Happiness vs Satisfaction, or Why Happy is Unrealistic


When I read a quote about happiness, I like to replace the word “happy”, or any derivative thereof, with “satisfied”.

Por ejemplo, a quote from my Uncle Scotty:

“The world is a magical place. The sooner you begin to operate with that as the basis of your daily experience of life, the happier you’ll be.”

Reads instead,

“The world is a magical place. The sooner you begin to operate with that as the basis of your daily experience of life, the more satisfied you’ll be.”

Another, longer example, from a favorite book of mine Eat Pray Love (Elizabeth Gilbert), with the “happys” replaced with “satisfieds”:

“People tend to think that satisfaction is a stroke of luck, something that will maybe descend upon you like fine weather if you’re fortunate enough. But that’s not how satisfaction works. Satisfaction is the consequence of personal effort. You fight for it, strive for it, insist upon it, and sometimes even travel around the world looking for it. You have to participate relentlessly in the manifestations of your own blessings. And once you have achieved a state of satisfaction, you must never become lax about maintaining it, you must make a mighty effort to keep swimming upward into that satisfaction forever, to stay afloat on top of it. If you don’t, you will leak away your innate contentment. “

Satisfaction is an achievable state of consistent contentment; happiness is not.

I think it’s both an impossible and boring goal to strive for happiness all the time. No one who ever existed walked all the way through life happy, or achieved a constant happiness after some miraculous personal revelation. In fact, I haven’t heard a story of enlightenment or godliness without an overwhelming amount of pain. I find it hard to believe Jesus drew every breath staked on the cross in a state of happiness, but it does seem reasonable he felt satisfied in fulfilling his journey.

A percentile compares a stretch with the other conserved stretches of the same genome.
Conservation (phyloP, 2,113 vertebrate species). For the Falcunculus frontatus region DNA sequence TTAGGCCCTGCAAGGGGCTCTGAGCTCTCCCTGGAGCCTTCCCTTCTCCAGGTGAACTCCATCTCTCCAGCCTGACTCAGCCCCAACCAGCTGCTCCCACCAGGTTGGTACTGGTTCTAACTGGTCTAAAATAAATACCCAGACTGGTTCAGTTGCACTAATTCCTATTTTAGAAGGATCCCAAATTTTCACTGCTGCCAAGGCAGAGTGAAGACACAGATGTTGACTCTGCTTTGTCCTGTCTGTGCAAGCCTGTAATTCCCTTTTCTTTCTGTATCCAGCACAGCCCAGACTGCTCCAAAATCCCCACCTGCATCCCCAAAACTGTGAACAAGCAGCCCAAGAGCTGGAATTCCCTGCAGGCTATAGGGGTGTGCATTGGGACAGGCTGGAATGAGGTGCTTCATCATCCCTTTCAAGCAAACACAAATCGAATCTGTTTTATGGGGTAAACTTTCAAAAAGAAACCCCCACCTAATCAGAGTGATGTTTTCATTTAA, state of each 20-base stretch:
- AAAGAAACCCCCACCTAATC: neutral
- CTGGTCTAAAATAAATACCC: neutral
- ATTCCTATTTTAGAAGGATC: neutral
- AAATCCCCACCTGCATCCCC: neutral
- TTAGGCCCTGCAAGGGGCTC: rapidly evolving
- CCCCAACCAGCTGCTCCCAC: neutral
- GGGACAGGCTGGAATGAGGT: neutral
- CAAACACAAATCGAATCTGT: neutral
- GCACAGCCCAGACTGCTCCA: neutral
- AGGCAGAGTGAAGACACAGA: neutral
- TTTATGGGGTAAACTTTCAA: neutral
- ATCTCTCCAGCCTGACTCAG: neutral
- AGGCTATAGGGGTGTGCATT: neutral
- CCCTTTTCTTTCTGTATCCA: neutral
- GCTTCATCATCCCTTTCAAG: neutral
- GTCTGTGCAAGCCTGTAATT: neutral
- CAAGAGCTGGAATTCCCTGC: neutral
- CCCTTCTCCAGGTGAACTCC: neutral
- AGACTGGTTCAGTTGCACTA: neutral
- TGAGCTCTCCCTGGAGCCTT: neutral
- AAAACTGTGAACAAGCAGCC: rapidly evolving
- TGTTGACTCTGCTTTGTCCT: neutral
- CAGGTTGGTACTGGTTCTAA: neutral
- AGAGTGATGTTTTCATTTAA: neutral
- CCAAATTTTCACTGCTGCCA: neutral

Let’s break this down with antonyms.

The opposite of happy is sad.

Sad is a totally normal, totally reasonable, totally healthy state of being. Whatever is causing the feeling, it is generally a good thing to experience it. Let the sadness in, feel through it, work to understand the basis of what is causing it, and at the very end, get over it.  Repeat as necessary.

Too few people allow themselves to experience the full range of their emotion. There are very healthy ways to do this and I would argue that not taking the time to emote is quite detrimental to personal growth and to whoever your loved ones (or strangers) are that take the brunt of the bottled up emotion. It comes out somewhere, admit it.

Another set of opposites.

The opposite of satisfied is dissatisfied.

Life is a cycle of discomfort and action, discomfort and action. In adult life, outside of a set of four years packaged with a diploma, I’ve noticed that a haunting, growing feeling of dissatisfaction comes before I make a change. This feeling of discomfort in whatever my status quo happens to be at the time eventually hits a threshold where I realize that I am insane to expect to feel different without doing different. “Keep on keepin’ on” has an expiration date that, when passed, means we need to switch the adage to “stop throwing good money after bad” and cut our losses and our anchors to move forward.